THREE spinner dolphins were found dead, one off Panagsama Beach in Barangay Basdiot, Moalboal town and two in Barangay Montañeza in Malabuyoc, all along the Tañon Strait Protected Seascape (TSPS).
Kristina Luz Uy Tapales, TSPS operations head of Department of Environment and Natural Resources (DENR) 7, said a tourist discovered the dead dolphin at around 7 a.m. yesterday as he was waking along the shore at Panagsama beach.
“We still have to identify the cause of death because there are no wounds found,” Tapales told Cebu Daily News.
She also could not say if the strong waves could have caused its death, saying dolphins are playful, good and fast swimmers.
The spinner dolphin found in Panagsama Beach weighed 46 kilograms and was 1.8 meters long. It was buried yesterday at the municipal cemetery.
The spinner dolphin’s dorsal fin identified as belonging to the Ronda pod in the town of Ronda, southwestern Cebu.
“In a pod there are 15 to 100 dolphins found. Researchers were able to identify the dorsal fin of this dead dolphin through photo,” Tapales said.
Meanwhile, in Barangay Montañeza, Malabuyoc, two juvenile spinner dolphins were also found dead Thursday afternoon, washed ashore by strong waves.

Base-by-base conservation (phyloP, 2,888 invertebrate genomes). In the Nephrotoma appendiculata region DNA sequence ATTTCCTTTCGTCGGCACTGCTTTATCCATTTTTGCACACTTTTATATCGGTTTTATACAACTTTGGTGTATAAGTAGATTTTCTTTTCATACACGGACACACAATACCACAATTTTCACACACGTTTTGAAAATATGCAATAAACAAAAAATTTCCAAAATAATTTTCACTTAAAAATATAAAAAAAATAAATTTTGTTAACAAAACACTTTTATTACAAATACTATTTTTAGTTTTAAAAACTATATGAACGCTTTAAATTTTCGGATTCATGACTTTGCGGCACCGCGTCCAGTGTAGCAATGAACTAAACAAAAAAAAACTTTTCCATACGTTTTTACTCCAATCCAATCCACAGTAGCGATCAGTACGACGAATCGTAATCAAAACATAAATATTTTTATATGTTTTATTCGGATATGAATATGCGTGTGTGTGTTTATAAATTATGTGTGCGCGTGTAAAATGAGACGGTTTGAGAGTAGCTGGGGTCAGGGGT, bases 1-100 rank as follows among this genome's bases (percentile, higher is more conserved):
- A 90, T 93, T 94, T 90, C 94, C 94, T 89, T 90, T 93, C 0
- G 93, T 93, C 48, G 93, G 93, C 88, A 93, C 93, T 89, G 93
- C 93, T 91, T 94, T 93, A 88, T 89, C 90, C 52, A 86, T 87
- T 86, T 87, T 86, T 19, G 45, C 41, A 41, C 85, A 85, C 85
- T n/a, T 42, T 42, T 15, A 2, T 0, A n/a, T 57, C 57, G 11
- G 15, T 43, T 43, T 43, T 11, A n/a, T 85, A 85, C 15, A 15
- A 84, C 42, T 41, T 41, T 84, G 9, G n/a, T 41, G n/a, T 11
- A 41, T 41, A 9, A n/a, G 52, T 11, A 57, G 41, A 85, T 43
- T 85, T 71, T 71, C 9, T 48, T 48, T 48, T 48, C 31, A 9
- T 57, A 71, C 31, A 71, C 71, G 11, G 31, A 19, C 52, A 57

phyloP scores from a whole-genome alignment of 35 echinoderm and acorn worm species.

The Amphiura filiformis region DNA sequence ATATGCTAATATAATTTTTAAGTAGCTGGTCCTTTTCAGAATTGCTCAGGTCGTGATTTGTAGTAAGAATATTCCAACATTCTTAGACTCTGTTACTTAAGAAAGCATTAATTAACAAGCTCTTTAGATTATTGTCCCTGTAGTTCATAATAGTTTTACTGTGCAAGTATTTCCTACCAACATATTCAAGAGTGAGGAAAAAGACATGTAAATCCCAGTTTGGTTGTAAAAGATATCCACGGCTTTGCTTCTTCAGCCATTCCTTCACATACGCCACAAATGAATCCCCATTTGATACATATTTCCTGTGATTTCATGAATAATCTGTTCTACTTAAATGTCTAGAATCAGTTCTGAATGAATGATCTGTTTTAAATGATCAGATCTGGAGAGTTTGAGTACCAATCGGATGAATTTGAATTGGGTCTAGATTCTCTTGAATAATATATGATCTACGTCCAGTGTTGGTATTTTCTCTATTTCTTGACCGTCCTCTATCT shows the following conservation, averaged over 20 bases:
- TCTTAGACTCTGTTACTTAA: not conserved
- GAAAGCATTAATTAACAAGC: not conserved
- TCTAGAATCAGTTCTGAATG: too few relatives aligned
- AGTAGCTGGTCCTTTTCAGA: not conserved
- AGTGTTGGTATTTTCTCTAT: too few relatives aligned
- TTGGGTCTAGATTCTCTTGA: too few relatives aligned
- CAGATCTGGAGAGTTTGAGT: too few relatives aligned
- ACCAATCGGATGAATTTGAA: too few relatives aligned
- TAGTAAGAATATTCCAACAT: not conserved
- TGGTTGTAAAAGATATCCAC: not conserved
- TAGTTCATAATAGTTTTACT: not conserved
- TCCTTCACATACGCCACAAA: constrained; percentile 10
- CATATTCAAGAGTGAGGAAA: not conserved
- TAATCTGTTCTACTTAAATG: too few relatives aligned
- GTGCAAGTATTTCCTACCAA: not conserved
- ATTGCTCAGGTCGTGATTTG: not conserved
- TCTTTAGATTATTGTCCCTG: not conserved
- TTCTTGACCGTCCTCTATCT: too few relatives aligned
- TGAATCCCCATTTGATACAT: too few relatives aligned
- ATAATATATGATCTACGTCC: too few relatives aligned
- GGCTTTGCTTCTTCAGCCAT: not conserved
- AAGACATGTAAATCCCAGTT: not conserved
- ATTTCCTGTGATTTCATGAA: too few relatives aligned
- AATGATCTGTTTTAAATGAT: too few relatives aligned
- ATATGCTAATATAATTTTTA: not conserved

Erik Ybas, Environment & Natural Resources Officer of municipality of Malabuyoc said that local fishermen in Sitio Lala O, Barangay Motañeza tried to return the dolphins to the sea but they later died because of wounds in their mouth.
“The fishermen failed to return them and noticed that there was blood coming from their mouths,” Ybas told Cebu Daily News.
He commended the local fishermen for trying to save the dolphins.
“I appreciate them bisan pa sa aghat sa ubang tawo ipa karne pero wala buhata, (despite the proddings from people to eat the dolphins, they did not do it). Really worth appreciating,” he added.
The two dead juvenile dolphins were turned over to Municipal Agriculturist and buried in Municipal Cemetery.
Tapales explained that she could not identify which specific pod these two juvenile dolphins belong since they have not seen its dorsal fins.
Tañon Strait is an important migration corridor that measures 518, 221 hectares or 161 kilometers long.
There are 14 species of sea mammals, 18,830 hectares of coral reefs and 5,000 hectares of mangrove area with 26 known mangrove species in the stretch.